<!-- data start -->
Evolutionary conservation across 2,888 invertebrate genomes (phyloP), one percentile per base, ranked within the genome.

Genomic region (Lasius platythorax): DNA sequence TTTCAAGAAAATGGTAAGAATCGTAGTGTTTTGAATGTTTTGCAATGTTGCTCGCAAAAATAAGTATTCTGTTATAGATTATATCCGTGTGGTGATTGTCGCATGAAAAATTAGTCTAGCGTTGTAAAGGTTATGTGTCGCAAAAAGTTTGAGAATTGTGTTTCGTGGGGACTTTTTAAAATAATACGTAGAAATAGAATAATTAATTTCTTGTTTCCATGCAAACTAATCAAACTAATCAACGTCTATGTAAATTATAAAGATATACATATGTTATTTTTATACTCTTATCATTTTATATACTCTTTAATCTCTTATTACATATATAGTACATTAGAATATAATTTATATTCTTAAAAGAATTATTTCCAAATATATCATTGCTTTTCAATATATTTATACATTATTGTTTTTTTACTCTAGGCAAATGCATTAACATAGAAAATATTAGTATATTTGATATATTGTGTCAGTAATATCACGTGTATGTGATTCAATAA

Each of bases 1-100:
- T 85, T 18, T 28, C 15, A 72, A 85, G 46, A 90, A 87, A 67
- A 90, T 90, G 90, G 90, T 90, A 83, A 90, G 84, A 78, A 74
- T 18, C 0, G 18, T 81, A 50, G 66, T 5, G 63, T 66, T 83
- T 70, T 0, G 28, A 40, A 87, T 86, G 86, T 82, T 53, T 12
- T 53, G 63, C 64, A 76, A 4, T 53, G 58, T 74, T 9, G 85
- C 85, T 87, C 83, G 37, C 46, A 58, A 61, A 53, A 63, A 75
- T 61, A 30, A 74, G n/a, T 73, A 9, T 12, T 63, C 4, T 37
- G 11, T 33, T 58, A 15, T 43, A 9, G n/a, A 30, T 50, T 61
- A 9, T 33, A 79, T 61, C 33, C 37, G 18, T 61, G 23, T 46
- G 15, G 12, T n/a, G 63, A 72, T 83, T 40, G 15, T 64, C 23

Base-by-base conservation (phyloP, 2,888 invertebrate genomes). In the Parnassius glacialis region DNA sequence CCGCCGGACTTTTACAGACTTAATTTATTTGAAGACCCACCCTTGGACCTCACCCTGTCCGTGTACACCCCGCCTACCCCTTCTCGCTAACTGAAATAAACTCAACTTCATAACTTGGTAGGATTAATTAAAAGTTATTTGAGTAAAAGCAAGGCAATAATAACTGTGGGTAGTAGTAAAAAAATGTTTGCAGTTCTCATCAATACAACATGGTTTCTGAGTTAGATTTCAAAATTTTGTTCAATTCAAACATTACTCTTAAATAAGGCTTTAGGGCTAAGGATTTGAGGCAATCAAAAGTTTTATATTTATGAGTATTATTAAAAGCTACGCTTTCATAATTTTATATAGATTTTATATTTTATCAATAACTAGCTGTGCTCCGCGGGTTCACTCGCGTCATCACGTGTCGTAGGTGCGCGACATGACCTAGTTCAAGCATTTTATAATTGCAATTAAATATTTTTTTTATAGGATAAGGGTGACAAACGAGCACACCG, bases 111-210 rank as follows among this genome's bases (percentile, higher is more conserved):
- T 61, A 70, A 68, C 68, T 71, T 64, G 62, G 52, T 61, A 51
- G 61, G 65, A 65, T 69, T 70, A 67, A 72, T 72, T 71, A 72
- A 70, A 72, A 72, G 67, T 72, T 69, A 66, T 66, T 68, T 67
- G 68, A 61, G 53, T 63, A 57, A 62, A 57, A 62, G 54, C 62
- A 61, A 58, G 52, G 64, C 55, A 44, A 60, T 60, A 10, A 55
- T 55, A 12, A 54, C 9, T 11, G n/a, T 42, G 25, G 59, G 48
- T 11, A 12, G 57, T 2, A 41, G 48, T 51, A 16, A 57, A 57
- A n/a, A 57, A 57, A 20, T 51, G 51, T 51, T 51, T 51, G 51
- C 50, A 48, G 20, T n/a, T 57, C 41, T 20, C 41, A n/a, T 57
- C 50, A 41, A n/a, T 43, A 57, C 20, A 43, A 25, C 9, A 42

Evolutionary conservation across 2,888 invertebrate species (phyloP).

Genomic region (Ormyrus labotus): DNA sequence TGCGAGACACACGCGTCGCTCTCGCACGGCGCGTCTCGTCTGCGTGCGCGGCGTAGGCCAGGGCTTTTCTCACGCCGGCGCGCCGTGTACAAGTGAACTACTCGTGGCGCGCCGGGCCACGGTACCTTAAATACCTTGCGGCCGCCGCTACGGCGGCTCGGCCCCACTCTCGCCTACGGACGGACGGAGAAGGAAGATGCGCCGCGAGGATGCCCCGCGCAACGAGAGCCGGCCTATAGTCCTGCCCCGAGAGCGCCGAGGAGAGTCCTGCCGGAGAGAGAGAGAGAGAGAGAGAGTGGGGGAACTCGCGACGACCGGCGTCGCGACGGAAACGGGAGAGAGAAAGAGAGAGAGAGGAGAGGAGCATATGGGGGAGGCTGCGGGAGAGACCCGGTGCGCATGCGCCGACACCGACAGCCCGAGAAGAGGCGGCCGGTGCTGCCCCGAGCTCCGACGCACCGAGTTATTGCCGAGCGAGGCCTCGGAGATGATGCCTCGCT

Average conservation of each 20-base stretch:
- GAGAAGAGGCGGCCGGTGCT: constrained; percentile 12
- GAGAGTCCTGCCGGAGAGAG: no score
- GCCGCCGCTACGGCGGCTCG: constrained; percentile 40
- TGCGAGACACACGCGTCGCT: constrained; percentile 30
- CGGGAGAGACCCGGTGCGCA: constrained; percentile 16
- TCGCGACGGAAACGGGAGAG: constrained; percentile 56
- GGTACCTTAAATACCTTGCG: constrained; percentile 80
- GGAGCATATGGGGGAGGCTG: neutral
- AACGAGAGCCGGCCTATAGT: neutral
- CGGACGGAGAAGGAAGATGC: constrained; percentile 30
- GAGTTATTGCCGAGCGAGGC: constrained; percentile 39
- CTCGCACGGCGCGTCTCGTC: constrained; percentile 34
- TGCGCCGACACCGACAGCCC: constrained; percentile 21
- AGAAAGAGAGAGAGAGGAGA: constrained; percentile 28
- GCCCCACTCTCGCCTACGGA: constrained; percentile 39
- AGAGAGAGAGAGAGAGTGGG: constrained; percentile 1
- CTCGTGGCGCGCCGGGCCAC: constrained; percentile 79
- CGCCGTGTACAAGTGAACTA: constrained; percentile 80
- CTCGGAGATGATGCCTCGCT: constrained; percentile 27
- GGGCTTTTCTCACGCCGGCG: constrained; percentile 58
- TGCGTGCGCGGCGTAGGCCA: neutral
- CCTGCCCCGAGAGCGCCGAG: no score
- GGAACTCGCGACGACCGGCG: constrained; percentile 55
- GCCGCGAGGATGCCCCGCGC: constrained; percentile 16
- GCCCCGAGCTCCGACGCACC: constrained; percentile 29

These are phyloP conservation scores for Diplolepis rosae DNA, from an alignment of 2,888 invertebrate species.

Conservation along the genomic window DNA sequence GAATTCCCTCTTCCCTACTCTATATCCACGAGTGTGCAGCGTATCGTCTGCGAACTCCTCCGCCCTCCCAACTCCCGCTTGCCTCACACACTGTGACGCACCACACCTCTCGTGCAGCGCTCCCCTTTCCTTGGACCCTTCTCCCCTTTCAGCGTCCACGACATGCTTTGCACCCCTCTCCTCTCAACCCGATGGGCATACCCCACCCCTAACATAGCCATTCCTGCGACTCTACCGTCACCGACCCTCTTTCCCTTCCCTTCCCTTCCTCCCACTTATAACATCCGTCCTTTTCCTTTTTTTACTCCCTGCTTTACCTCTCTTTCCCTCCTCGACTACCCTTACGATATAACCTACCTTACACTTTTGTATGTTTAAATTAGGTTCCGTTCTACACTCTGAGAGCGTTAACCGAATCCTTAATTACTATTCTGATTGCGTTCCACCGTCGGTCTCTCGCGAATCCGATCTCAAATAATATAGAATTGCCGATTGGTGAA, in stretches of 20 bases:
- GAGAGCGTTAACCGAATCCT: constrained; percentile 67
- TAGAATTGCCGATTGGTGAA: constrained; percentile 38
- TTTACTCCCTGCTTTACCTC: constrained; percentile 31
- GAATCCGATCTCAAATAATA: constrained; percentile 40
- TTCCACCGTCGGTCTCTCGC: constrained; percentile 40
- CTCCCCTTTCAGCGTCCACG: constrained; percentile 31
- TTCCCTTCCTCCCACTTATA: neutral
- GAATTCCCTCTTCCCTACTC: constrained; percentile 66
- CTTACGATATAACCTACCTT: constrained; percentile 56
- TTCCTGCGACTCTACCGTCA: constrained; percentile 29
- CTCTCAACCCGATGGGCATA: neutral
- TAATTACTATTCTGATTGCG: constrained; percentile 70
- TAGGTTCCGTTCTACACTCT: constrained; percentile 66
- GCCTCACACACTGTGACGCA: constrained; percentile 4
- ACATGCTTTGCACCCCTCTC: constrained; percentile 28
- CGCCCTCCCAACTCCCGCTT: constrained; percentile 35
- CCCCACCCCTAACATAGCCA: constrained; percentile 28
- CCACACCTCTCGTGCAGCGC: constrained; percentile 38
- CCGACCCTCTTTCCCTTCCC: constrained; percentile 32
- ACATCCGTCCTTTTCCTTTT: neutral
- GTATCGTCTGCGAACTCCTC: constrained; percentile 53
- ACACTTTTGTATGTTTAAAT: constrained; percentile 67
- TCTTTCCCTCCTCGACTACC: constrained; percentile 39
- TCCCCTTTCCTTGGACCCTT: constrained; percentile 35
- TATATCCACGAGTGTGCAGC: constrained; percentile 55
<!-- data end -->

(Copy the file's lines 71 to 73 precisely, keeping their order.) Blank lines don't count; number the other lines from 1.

- CCCCACCCCTAACATAGCCA: constrained; percentile 28
- CCACACCTCTCGTGCAGCGC: constrained; percentile 38
- CCGACCCTCTTTCCCTTCCC: constrained; percentile 32